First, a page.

Being more inclusive is one area where Landcare needs to break new ground. We talk around the issue, move away from it, then come back. It’s a difficult subject. And as we talk, another tough question surfaces: what is Landcare’s role now? Many of the valleys have been treed up. Properties have their shelterbelts and are fenced so the landscape can be better managed. The proportion of people who want to change have changed. What’s next? As a community-led movement, Landcare has done a lot in its 30 years, but how can it hold its sense of purpose?

These forums, run by Landcare’s advocacy organisation, Landcare Victoria Inc, are a time to go back to fundamentals. Landcare members want to remain effective in the social landscapes in which they operate, and they want communities and government to understand the role Landcare plays. Communities are changing, government policy is changing. Having been successful in the past is no protection against obsolescence, and our idea of who we are may need an up-grade.

As we move through the weekend, we talk a lot about how to get younger people into Landcare. The challenge of inclusiveness and the challenge of relevance join together in this bedevilling issue of how to speak to younger people. The grey haired elders who started the Landcare movement 30 years ago as young adults sit and ponder how to pass on the torch to a very different generation. There’s deep listening going on, and respect for differing points of view. We don’t all immediately agree that there is a problem with our inclusiveness, but we come back to it, rather than dismiss it. We know we need to rethink our role, but this is a big question from which many paths open.

Sometimes it feels like we’re going round in circles. But we are experienced enough to know that to break new ground, you do have to move around and go back over things to get the measure of a situation. And we’re mature enough to tolerate uncertainty without needing immediate answers.

By the end of the weekend, I feel that the world has tilted a bit for all of us, and that the difficult questions that have been raised are there now, in our shared awareness. We will need to make room and give them attention. But in the company of others, we can do that. We learn and reinvent together, and revive our spirits in the process.

Ross Colliver, Riddells Creek Landcare,

Indoor Landcare

I’m at my desk on one of those blessed sunny mid-winter days, doing some indoor Landcare. Paul, a long-term Landcare member down Gippsland way, was wont to protest, when he showed up at a Landcare conference, that there was too much bloody indoor Landcare and whatever happened to outdoor Landcare! Paul had left the Melbourne scene in his twenties and settled on 40 acres of old dairy country in West Gippsland, where he proceeded to fatten a few steers and run his van on used cooking oil and rehabilitate Archies Creek.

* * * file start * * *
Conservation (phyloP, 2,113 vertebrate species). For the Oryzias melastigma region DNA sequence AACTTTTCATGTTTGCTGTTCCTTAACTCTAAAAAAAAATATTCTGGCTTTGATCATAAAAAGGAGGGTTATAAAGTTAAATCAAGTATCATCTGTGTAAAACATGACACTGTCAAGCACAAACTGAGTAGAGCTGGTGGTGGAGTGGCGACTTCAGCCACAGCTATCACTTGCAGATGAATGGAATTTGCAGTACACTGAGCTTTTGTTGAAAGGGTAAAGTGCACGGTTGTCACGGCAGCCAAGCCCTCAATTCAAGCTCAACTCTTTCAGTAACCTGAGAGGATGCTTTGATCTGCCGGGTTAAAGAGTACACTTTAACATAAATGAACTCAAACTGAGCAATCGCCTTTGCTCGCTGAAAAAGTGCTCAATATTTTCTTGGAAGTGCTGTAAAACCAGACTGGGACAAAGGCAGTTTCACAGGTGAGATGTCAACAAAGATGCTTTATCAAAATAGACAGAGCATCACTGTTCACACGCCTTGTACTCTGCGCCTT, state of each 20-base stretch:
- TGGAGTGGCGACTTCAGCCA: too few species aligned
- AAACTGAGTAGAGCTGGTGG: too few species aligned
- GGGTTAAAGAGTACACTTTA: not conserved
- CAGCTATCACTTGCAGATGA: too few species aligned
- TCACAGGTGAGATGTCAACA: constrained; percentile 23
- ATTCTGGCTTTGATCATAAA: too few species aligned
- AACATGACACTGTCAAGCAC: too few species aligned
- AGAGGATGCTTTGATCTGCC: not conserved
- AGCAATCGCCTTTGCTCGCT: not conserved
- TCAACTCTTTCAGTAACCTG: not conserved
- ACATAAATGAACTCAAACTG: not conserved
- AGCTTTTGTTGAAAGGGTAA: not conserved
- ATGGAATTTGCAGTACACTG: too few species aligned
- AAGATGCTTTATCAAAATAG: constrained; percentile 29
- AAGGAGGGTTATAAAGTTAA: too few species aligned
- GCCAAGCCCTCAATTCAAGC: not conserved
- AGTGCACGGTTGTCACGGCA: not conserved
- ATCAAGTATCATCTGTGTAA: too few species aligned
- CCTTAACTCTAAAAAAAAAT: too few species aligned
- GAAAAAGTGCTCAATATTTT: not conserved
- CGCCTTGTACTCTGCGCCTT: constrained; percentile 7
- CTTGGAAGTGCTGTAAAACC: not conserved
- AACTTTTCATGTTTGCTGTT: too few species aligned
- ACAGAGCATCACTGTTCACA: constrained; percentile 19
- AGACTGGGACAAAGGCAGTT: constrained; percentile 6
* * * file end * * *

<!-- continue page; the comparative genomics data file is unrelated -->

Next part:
When I visited his property on a field trip in 2005, the creek had been transformed from an eroded gully into a light and airy temperate rainforest. Paul said he hadn’t had to do much, just knock the weeds off and let the seedbank spring back, and the birds had done the rest, bringing in seeds from the remnant bush around. When he’d got started on his place, he’d worked upstream on his neighbour’s bit of the creek, and downstream too.

Some seed dropped into me that day, the idea of a lovely bit of creek to look after, and when I trundled up Gap Road one stinking hot summer day ten years ago, I found my creek. So thanks Paul for showing me what was possible, though I have to make the point yet again that it just isn’t enough to do the outdoor stuff. Indoor Landcare is important too, because it’s the place where we work out how to govern ourselves.

It’s easy to get fixated on government and what it is and isn’t doing, when government is just one player in the collective business of governing. An intricate mix of hierarchies and social networks wraps itself around each place and issue in the landscape, and that social web is where we think about what is happening to the landscape, and work out how to repair the damage done. ‘Natural resource management’ we call it, in our technocratic way—‘NRM’ for short. And ‘integrated catchment management’, to situate ourselves in the living landscape (‘a catchment’) and prompt us to integrate and not work in isolation. Alongside those terms, and older than them, there’s Landcare, land care, to remind us that caring for the land is the ethic that should underpin our governing.